Where The Wind Blows
Friday, April 10 2020 @ 10:19 am ACST
Contributed by: Wesley Hull
To kick off a series of articles from around the world that look at footy life in COVID-19 times, this story looks at some aspects of footy life in Far North Queensland. It is hoped this story may trigger more stories from people, clubs and leagues across the world as they negotiate events unthought-of at the end of their last seasons.
On my way home from work last week I dropped by the home ground of my former club, Gordonvale's Power Park. It is the home of the Pyramid Power club, set in canefields and overlooked by the mighty Walsh’s Pyramid. It is, in a word, beautiful.
It was around five o’clock – a time when junior footy training would be under way in the first week of April, preparing for the first matches for the new season.
Today, however, the ground was devoid of kids. Only teams of plovers graced the playing surface. Seeming to enjoy themselves, it wasn’t clear who was winning. Perhaps, for them it wasn’t about that – it was about fun.
Summer had given way to autumn and the renowned breezes that blow from the south up the valley were in full swing. In other times, those breezes favour the team kicking with it. Today they just rustled the cane grass.
This was the face of footy in COVID-19 times.
I bumped into someone from the club and asked how the club will cope with the indefinite suspension of the season, and the prospect of possibly no junior footy until next year. He said, “Yeah, it’s hard. It’s bloody hard. But we’ll just have to see what happens.”
This isn’t an indictment on the game, politics, community. It is a reality of a time, and it is being played out across all spheres of live across the world, including sport. Including footy. There is only one entity to be accountable for this – coronavirus. Maybe it should be held to account in a court of law. Good luck with that!
I left and drove on home past another footy ground: Fretwell Park, home of the South Cairns Cutters. Normally a place of activity on a Thursday, both on field and within the glittering surrounds of its social club, today it was empty. Two cars in the car park, both belonging to tradies presumably repairing something. No people visible.
At Cazalys Stadium, the centrepiece of Australian Football in Cairns, the wind still races in from the south as it does when it plays havoc for the team kicking into it on match days. But today all it does is disturb the flags atop the flag poles around the ground. Nobody else is there. This isn’t some post-apocalyptic vision, just a sign of the times.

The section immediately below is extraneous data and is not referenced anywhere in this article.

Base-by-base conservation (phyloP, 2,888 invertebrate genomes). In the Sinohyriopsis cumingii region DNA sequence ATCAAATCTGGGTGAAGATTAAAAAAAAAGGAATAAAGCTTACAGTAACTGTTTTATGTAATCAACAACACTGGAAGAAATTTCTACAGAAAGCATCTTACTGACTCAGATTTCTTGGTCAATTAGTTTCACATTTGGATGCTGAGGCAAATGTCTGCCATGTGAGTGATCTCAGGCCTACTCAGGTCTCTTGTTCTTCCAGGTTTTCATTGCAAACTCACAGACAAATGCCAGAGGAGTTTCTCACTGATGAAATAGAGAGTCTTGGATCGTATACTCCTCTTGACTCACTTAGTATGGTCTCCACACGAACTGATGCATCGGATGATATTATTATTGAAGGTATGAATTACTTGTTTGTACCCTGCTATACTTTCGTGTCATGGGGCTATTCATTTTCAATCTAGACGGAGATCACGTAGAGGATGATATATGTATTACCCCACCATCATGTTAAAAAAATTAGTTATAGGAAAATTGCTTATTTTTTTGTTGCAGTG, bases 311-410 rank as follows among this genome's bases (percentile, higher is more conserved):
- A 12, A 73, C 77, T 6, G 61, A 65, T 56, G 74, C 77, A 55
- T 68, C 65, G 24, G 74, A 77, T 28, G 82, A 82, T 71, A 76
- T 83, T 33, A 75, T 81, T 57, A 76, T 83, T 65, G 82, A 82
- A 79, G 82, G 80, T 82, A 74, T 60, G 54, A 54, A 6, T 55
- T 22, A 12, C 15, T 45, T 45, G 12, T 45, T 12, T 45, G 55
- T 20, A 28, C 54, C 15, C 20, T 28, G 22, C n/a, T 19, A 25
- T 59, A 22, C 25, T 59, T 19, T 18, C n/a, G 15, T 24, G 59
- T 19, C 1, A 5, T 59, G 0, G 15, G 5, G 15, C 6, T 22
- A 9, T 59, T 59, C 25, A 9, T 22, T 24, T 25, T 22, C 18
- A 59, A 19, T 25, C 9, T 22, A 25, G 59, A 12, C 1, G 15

I didn’t drive there, but two other club grounds remain still. The homes of the Cairns City Lions and North Cairns Tigers are listless and forlorn. Both clubs undergoing rebuilds after almost disappearing from the footy world, they had both enjoyed super pre-seasons. Then, just before the curtain was to be raised on their exciting new seasons, along comes COVID.
It is the stillness that sends the most profound message. Footy goes hand in hand with the sounds of boot on ball, giggling kids, shouting, screaming, cheering, laughing. Even the sounds of cars arriving and departing. But when all you have is the breeze, the rustling, the plovers (and their less verbose neighbours, the ibis), in April, you know something is up.
It is a scene being played out across my world, the Cairns region, as well as across the state and nation. The world.
However, for all that quiet, the game isn’t over. It has just moved indoors to the lounge rooms and mobile phones of the people at clubs. It is there that the battles are being assessed, planned, fought and won. Victory isn’t visible yet, but the day these kids (and adults) run back onto the fields it will be exciting, uplifting and even emotional for some.
COVID-19 might think it has won, but it hasn’t. We will be back. The kids, following strict social isolation rules, still practice in the back yard. Like Bradman hitting a golf ball with a fence paling until be developed a near faultless technique, so are the kids. And they are the future.
Yes, we miss our footy on TV. We miss our club matches where the fit, strong and talented local gladiators entertain their communities. However, it is the kids that miss footy the most, probably without realising it. Yes, they have gadgets to pass the time away. But, they need to run, shout, kick, laugh…and socialise.
Power Park will soon have the kids back. So will Fretwell Park. Same with the other grounds around Cairns, Townsville, Queensland, Australia and the world. I can already hear the cheering when that first team runs onto the ground and when that first goal is scored after the lay-off. The smiles will return.
The plovers will again be relegated to the areas away from the playing surface at training time. Footy order will be restored. It is just a question of patience.
I’m not sure whether or not the plovers won, but they seem happy. That’s a good sign.
And the wind still blows up the valley.